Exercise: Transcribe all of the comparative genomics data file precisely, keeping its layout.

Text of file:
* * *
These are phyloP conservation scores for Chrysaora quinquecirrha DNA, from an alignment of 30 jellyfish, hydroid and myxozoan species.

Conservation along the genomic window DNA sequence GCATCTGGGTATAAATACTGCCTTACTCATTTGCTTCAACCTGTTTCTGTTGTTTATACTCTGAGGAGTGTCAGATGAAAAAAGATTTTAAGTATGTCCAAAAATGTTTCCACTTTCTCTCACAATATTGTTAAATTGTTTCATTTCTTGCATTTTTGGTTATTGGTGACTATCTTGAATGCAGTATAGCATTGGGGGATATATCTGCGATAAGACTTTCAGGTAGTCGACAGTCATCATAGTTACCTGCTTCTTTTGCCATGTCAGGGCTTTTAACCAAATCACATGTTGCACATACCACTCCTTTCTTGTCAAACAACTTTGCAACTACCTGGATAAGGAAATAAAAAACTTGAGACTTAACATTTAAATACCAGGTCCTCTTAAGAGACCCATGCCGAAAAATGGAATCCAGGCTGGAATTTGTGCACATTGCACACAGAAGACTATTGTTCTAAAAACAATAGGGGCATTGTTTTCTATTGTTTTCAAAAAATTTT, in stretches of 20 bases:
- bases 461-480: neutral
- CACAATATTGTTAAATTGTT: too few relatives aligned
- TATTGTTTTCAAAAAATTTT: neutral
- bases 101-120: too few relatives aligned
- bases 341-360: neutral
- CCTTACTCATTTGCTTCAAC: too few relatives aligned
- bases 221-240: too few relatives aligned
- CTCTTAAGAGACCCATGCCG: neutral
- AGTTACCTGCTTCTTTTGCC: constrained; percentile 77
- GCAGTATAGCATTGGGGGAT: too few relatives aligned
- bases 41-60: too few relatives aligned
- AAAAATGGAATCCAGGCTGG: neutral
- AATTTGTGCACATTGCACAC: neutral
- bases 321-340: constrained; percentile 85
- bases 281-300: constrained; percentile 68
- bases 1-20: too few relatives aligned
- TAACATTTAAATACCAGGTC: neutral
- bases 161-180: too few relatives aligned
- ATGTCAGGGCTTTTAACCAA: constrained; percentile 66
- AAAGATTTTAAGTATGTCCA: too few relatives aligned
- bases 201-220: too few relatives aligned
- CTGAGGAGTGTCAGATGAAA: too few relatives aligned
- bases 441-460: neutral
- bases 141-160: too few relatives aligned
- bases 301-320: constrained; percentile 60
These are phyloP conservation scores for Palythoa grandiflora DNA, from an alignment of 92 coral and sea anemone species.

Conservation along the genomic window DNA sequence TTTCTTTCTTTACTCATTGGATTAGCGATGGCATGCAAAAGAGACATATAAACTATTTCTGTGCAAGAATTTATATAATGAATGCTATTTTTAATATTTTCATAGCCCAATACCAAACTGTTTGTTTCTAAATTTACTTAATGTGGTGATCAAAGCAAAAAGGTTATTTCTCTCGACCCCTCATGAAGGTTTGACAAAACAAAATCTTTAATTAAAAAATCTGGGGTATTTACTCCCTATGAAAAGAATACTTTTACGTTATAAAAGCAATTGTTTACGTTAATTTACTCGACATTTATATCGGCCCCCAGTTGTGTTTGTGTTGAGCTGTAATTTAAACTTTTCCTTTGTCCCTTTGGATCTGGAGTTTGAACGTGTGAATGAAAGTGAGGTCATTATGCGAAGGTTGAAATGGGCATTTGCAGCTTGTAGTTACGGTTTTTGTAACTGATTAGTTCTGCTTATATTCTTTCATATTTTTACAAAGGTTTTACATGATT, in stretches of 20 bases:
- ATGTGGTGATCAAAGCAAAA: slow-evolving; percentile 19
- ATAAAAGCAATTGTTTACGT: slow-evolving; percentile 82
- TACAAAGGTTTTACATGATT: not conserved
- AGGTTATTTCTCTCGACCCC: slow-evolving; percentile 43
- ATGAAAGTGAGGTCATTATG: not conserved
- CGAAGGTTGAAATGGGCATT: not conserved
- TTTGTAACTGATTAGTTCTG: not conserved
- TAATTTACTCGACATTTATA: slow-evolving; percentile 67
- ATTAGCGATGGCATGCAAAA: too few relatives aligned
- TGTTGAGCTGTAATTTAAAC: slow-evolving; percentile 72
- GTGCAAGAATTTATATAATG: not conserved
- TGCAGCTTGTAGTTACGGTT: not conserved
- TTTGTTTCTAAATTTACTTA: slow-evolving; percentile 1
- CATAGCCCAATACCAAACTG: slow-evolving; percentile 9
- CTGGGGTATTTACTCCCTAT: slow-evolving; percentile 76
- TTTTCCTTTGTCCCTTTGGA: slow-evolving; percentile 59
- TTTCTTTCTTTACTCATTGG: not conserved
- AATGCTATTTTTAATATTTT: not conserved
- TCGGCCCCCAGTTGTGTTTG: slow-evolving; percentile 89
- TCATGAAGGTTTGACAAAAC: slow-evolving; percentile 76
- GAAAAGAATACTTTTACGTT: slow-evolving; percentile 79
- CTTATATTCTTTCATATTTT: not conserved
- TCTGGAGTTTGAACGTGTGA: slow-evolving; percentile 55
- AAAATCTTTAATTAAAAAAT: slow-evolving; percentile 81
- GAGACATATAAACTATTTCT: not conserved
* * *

These are phyloP conservation scores for Chrysaora quinquecirrha DNA, from an alignment of 30 jellyfish, hydroid and myxozoan species.

Conservation along the genomic window DNA sequence GCATCTGGGTATAAATACTGCCTTACTCATTTGCTTCAACCTGTTTCTGTTGTTTATACTCTGAGGAGTGTCAGATGAAAAAAGATTTTAAGTATGTCCAAAAATGTTTCCACTTTCTCTCACAATATTGTTAAATTGTTTCATTTCTTGCATTTTTGGTTATTGGTGACTATCTTGAATGCAGTATAGCATTGGGGGATATATCTGCGATAAGACTTTCAGGTAGTCGACAGTCATCATAGTTACCTGCTTCTTTTGCCATGTCAGGGCTTTTAACCAAATCACATGTTGCACATACCACTCCTTTCTTGTCAAACAACTTTGCAACTACCTGGATAAGGAAATAAAAAACTTGAGACTTAACATTTAAATACCAGGTCCTCTTAAGAGACCCATGCCGAAAAATGGAATCCAGGCTGGAATTTGTGCACATTGCACACAGAAGACTATTGTTCTAAAAACAATAGGGGCATTGTTTTCTATTGTTTTCAAAAAATTTT, in stretches of 20 bases:
- bases 461-480: neutral
- CACAATATTGTTAAATTGTT: too few relatives aligned
- TATTGTTTTCAAAAAATTTT: neutral
- bases 101-120: too few relatives aligned
- bases 341-360: neutral
- CCTTACTCATTTGCTTCAAC: too few relatives aligned
- bases 221-240: too few relatives aligned
- CTCTTAAGAGACCCATGCCG: neutral
- AGTTACCTGCTTCTTTTGCC: constrained; percentile 77
- GCAGTATAGCATTGGGGGAT: too few relatives aligned
- bases 41-60: too few relatives aligned
- AAAAATGGAATCCAGGCTGG: neutral
- AATTTGTGCACATTGCACAC: neutral
- bases 321-340: constrained; percentile 85
- bases 281-300: constrained; percentile 68
- bases 1-20: too few relatives aligned
- TAACATTTAAATACCAGGTC: neutral
- bases 161-180: too few relatives aligned
- ATGTCAGGGCTTTTAACCAA: constrained; percentile 66
- AAAGATTTTAAGTATGTCCA: too few relatives aligned
- bases 201-220: too few relatives aligned
- CTGAGGAGTGTCAGATGAAA: too few relatives aligned
- bases 441-460: neutral
- bases 141-160: too few relatives aligned
- bases 301-320: constrained; percentile 60
These are phyloP conservation scores for Palythoa grandiflora DNA, from an alignment of 92 coral and sea anemone species.

Conservation along the genomic window DNA sequence TTTCTTTCTTTACTCATTGGATTAGCGATGGCATGCAAAAGAGACATATAAACTATTTCTGTGCAAGAATTTATATAATGAATGCTATTTTTAATATTTTCATAGCCCAATACCAAACTGTTTGTTTCTAAATTTACTTAATGTGGTGATCAAAGCAAAAAGGTTATTTCTCTCGACCCCTCATGAAGGTTTGACAAAACAAAATCTTTAATTAAAAAATCTGGGGTATTTACTCCCTATGAAAAGAATACTTTTACGTTATAAAAGCAATTGTTTACGTTAATTTACTCGACATTTATATCGGCCCCCAGTTGTGTTTGTGTTGAGCTGTAATTTAAACTTTTCCTTTGTCCCTTTGGATCTGGAGTTTGAACGTGTGAATGAAAGTGAGGTCATTATGCGAAGGTTGAAATGGGCATTTGCAGCTTGTAGTTACGGTTTTTGTAACTGATTAGTTCTGCTTATATTCTTTCATATTTTTACAAAGGTTTTACATGATT, in stretches of 20 bases:
- ATGTGGTGATCAAAGCAAAA: slow-evolving; percentile 19
- ATAAAAGCAATTGTTTACGT: slow-evolving; percentile 82
- TACAAAGGTTTTACATGATT: not conserved
- AGGTTATTTCTCTCGACCCC: slow-evolving; percentile 43
- ATGAAAGTGAGGTCATTATG: not conserved
- CGAAGGTTGAAATGGGCATT: not conserved
- TTTGTAACTGATTAGTTCTG: not conserved
- TAATTTACTCGACATTTATA: slow-evolving; percentile 67
- ATTAGCGATGGCATGCAAAA: too few relatives aligned
- TGTTGAGCTGTAATTTAAAC: slow-evolving; percentile 72
- GTGCAAGAATTTATATAATG: not conserved
- TGCAGCTTGTAGTTACGGTT: not conserved
- TTTGTTTCTAAATTTACTTA: slow-evolving; percentile 1
- CATAGCCCAATACCAAACTG: slow-evolving; percentile 9
- CTGGGGTATTTACTCCCTAT: slow-evolving; percentile 76
- TTTTCCTTTGTCCCTTTGGA: slow-evolving; percentile 59
- TTTCTTTCTTTACTCATTGG: not conserved
- AATGCTATTTTTAATATTTT: not conserved
- TCGGCCCCCAGTTGTGTTTG: slow-evolving; percentile 89
- TCATGAAGGTTTGACAAAAC: slow-evolving; percentile 76
- GAAAAGAATACTTTTACGTT: slow-evolving; percentile 79
- CTTATATTCTTTCATATTTT: not conserved
- TCTGGAGTTTGAACGTGTGA: slow-evolving; percentile 55
- AAAATCTTTAATTAAAAAAT: slow-evolving; percentile 81
- GAGACATATAAACTATTTCT: not conserved